SEC Whistleblower/Financial Fraud Whistleblowers

The SEC’s Whistleblower Program was created by Congress to provide monetary incentives for individuals to report possible violations of the federal securities laws to the SEC. Whistleblowers may submit information directly to the SEC either online or by delivering completed Form-TCR to the SEC. Alternatively, information may be submitted anonymously through an attorney. While whistleblower laws prohibit (and provide legal remedies for) retaliation by the employer, the decision to come forward is not one to be taken lightly. An experienced attorney can provide valuable legal and practical counsel.

Typically, whistleblowers are, but are not required to be, employees of the corporation where the wrongdoing took place or is taking place. In general, a whistleblower who voluntarily (i.e., before any regulator asks for it) reports “original information” (i.e., information the SEC does not already have and is not generally known) is entitled to an award of between 10% and 30% of the monetary sanctions collected in actions brought by the SEC and related actions brought by other regulatory and law enforcement authorities.

As noted, the SEC Whistleblower Program prohibits retaliation by employers against employees who provide the SEC with information about possible securities violations. Employers may not discharge, demote, suspend, harass, or in any way discriminate against a whistleblower for providing information to the SEC or assisting the SEC in any investigation or proceeding based on the information submitted.

In that connection, an individual was recently awarded $930,000, to be paid by his former employer, Bank of America, for being fired in violation of the whistleblower protections. The employee blew the whistle on fraud at Countrywide Financial Corp. and led internal investigations that found “pervasive wire, mail and bank fraud involving Countrywide employees,” according to the U.S. Department of Labor. He was terminated soon after the bank acquired Countrywide in 2008. Bank of America was further ordered to reinstate the whistleblower. The $930,000 included back wages, interest, compensatory damages and attorney fees.

The SEC opened its Office of the Whistleblower on August 12, 2011. SEC Director of Enforcement Robert Khuzami said, “Early and quick law enforcement action is the key to preventing securities fraud and avoiding investor losses, and the whistleblower program gives us the tools to help achieve that goal.”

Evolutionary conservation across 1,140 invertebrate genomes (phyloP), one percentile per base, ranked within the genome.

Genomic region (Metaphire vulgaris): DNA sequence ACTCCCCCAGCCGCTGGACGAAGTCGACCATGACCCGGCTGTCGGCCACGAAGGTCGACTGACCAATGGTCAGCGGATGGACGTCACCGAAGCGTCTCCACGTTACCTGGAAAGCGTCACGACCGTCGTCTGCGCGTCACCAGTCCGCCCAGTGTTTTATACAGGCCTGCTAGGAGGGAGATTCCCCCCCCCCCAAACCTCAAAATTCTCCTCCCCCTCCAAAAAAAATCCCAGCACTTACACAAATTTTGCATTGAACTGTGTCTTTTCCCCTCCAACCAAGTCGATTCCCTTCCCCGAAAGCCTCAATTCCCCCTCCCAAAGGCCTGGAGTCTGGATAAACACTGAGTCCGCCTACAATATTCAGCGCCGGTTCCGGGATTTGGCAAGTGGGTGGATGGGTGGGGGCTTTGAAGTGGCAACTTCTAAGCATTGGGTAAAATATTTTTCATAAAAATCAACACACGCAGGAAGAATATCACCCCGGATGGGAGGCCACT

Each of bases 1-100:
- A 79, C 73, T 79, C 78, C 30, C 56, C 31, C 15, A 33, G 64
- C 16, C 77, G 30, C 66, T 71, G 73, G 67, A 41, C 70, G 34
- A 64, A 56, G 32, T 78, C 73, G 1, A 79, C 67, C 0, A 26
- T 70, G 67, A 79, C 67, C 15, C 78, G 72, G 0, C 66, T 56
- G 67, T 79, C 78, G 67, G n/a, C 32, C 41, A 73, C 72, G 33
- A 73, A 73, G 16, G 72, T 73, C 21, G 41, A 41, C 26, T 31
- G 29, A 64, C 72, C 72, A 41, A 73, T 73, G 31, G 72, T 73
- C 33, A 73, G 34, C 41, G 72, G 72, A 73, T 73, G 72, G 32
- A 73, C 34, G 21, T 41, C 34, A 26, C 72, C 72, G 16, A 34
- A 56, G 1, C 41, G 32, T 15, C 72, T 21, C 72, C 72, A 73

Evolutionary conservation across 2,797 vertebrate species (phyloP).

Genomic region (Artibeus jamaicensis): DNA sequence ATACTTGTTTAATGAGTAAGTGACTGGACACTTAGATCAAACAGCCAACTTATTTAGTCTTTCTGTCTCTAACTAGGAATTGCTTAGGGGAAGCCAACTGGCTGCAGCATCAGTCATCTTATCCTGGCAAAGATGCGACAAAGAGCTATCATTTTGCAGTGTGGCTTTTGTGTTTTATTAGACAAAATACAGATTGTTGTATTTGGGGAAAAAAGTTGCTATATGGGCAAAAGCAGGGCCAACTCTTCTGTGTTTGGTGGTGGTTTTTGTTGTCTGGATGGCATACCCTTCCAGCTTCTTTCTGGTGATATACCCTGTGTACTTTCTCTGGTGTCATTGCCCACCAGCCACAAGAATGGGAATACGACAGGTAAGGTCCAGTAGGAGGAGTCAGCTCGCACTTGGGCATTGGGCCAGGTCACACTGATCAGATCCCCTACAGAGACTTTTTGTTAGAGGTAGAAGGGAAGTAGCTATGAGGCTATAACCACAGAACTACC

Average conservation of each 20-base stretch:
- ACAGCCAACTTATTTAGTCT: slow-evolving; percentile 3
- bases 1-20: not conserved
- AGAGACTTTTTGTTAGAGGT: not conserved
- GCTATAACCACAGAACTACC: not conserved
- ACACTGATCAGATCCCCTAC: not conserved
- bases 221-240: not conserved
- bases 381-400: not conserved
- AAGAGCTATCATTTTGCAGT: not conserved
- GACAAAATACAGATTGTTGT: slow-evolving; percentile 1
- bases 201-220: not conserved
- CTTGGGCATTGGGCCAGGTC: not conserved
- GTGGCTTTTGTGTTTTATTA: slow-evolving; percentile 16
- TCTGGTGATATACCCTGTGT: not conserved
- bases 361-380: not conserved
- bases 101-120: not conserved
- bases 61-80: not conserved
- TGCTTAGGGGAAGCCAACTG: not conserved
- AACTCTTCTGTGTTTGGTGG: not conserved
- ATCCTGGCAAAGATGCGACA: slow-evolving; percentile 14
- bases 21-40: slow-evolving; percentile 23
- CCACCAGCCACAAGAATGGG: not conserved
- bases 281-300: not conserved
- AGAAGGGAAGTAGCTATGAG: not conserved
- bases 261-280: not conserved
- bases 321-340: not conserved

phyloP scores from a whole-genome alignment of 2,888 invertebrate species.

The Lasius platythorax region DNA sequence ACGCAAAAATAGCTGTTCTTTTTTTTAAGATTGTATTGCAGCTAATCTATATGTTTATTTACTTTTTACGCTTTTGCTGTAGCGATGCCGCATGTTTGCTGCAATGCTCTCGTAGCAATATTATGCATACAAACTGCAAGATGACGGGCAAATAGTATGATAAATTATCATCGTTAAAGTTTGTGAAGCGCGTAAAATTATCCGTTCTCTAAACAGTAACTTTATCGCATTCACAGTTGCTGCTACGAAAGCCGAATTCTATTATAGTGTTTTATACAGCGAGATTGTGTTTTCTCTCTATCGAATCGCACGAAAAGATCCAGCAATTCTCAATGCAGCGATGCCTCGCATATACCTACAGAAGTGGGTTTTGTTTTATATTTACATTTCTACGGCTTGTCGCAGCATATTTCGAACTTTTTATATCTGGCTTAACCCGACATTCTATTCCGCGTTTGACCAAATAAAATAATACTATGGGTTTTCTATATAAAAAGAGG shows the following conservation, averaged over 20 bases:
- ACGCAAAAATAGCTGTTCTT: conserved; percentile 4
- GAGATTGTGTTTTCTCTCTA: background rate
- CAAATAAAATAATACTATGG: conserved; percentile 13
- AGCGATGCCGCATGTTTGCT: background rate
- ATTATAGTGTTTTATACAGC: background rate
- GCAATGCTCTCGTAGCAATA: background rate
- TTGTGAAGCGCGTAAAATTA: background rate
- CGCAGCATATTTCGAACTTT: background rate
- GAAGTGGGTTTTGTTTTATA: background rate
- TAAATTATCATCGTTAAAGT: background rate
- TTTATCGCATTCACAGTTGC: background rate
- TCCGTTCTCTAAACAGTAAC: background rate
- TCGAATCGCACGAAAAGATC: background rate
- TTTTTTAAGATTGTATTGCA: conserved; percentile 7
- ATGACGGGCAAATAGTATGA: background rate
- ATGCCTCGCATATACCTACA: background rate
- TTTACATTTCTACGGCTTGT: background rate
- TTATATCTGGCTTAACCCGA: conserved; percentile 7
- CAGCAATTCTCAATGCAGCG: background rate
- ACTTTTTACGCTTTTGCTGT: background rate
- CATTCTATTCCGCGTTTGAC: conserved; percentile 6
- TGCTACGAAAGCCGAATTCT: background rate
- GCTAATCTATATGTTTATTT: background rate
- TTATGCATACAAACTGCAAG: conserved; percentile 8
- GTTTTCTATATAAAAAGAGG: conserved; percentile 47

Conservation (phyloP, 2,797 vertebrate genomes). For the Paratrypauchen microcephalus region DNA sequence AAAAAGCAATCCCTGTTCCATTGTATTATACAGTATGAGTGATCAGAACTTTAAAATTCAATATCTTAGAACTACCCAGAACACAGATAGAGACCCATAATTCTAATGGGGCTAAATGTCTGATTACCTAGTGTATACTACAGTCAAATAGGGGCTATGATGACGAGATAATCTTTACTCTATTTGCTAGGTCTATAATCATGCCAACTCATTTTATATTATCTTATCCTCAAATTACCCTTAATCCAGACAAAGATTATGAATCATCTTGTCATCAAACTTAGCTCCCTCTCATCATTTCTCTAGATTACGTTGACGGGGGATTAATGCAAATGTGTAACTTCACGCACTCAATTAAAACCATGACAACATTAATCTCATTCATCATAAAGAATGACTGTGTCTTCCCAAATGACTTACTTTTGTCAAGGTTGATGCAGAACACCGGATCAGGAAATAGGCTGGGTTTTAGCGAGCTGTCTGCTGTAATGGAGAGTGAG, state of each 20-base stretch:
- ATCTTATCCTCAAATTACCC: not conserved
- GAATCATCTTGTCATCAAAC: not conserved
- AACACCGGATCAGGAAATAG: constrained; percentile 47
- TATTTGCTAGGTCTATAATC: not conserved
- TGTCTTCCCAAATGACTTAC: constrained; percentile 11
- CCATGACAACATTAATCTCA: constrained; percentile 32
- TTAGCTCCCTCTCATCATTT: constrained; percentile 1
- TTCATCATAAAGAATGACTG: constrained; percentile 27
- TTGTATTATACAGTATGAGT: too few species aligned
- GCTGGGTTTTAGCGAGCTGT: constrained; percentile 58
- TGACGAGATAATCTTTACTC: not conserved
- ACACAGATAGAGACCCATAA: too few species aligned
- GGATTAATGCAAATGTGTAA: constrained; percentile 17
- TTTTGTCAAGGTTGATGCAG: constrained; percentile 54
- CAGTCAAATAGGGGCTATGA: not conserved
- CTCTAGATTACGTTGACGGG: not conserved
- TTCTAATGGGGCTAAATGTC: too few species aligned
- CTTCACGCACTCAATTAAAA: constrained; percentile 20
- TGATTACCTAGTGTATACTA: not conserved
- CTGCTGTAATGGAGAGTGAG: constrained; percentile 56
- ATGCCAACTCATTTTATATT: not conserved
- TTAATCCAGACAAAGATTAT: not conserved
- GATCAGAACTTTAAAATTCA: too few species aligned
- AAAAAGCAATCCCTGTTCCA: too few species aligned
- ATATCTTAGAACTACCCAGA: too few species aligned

Similar whistleblower programs set up by other federal agencies have grown dramatically in popularity—and the amounts paid out—over the past two decades. CNBC recently reported that there were 43 federal whistleblower cases in 1988 resulting in $2 million in penalties and $97,000 in payments to whistleblowers, but in 2010, there were 573 cases generating $2.3 billion in penalties and paying more than $385 million to whistleblowers. Now that whistleblower rewards are available to those who expose abuses in the securities industry, those numbers are expected to go much higher.

The recent Forex fraud suits against Bank of New York Mellon confirm the value of whistleblowers. BNY Mellon was sued in separate civil lawsuits filed by the U.S. Department of Justice and the Attorney General of New York seeking damages in excess of $2 billion related to BNY’s alleged practice of fraudulently misleading and overcharging public pension funds, universities, and other clients for foreign exchange currency transactions. In essence, the complaints allege that BNY Mellon profited by giving its foreign exchange clients the worst exchange rates of the day, and even created fake trades.

The investigation into these practices began with Harry Markopolos, the fraud investigator who tried to alert the SEC to the Madoff ponzi scheme years before it imploded. Markopolos put together a group of whistleblowers to investigate and build a case based on his insight that BNY Mellon was violating securities laws. The identity of the inside whistleblower at BNY Mellon was kept secret for two years even as BNY Mellon looked for the whistleblower. The Markopolos group first filed their own lawsuits against the banks based on the whistleblowers’ information. Then several state attorneys general, believing the claims to have merit, took them over. The whistleblowers stand to receive up to 25% of any recovery.

If you have uncovered or witnessed a securities fraud or financial fraud and are interested in seeking a financial reward for reporting it to the regulators, call the lawyers at Page Perry for experienced representation at (404) 567-4400 or (877) 673-0047 (toll free).